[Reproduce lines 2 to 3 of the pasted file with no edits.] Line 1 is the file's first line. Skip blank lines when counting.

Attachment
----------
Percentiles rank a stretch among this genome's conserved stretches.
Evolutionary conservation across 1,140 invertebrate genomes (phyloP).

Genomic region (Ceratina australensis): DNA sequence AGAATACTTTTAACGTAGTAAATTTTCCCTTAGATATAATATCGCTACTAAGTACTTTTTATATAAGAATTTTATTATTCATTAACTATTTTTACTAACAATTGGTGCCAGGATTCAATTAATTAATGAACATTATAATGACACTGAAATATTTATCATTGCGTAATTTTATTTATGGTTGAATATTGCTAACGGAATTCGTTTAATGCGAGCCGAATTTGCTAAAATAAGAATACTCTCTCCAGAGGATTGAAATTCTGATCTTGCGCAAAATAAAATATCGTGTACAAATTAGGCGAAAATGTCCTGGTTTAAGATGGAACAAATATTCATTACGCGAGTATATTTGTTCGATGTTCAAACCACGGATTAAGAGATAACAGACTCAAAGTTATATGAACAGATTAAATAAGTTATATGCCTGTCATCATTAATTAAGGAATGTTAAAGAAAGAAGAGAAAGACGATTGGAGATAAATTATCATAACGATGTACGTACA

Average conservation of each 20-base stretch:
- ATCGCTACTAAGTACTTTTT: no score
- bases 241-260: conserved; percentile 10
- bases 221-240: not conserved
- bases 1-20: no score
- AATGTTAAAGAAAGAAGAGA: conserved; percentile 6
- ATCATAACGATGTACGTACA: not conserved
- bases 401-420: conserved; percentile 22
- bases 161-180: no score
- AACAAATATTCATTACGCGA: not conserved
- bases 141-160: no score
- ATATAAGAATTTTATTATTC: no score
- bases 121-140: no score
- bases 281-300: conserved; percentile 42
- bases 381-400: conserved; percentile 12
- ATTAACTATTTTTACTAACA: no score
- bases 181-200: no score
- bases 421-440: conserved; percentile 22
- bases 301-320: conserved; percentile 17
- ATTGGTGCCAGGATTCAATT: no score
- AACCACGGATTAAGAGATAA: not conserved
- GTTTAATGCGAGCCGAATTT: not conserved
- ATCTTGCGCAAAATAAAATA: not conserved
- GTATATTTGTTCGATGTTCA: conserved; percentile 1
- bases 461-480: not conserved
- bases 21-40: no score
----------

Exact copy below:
Evolutionary conservation across 1,140 invertebrate genomes (phyloP).

Genomic region (Ceratina australensis): DNA sequence AGAATACTTTTAACGTAGTAAATTTTCCCTTAGATATAATATCGCTACTAAGTACTTTTTATATAAGAATTTTATTATTCATTAACTATTTTTACTAACAATTGGTGCCAGGATTCAATTAATTAATGAACATTATAATGACACTGAAATATTTATCATTGCGTAATTTTATTTATGGTTGAATATTGCTAACGGAATTCGTTTAATGCGAGCCGAATTTGCTAAAATAAGAATACTCTCTCCAGAGGATTGAAATTCTGATCTTGCGCAAAATAAAATATCGTGTACAAATTAGGCGAAAATGTCCTGGTTTAAGATGGAACAAATATTCATTACGCGAGTATATTTGTTCGATGTTCAAACCACGGATTAAGAGATAACAGACTCAAAGTTATATGAACAGATTAAATAAGTTATATGCCTGTCATCATTAATTAAGGAATGTTAAAGAAAGAAGAGAAAGACGATTGGAGATAAATTATCATAACGATGTACGTACA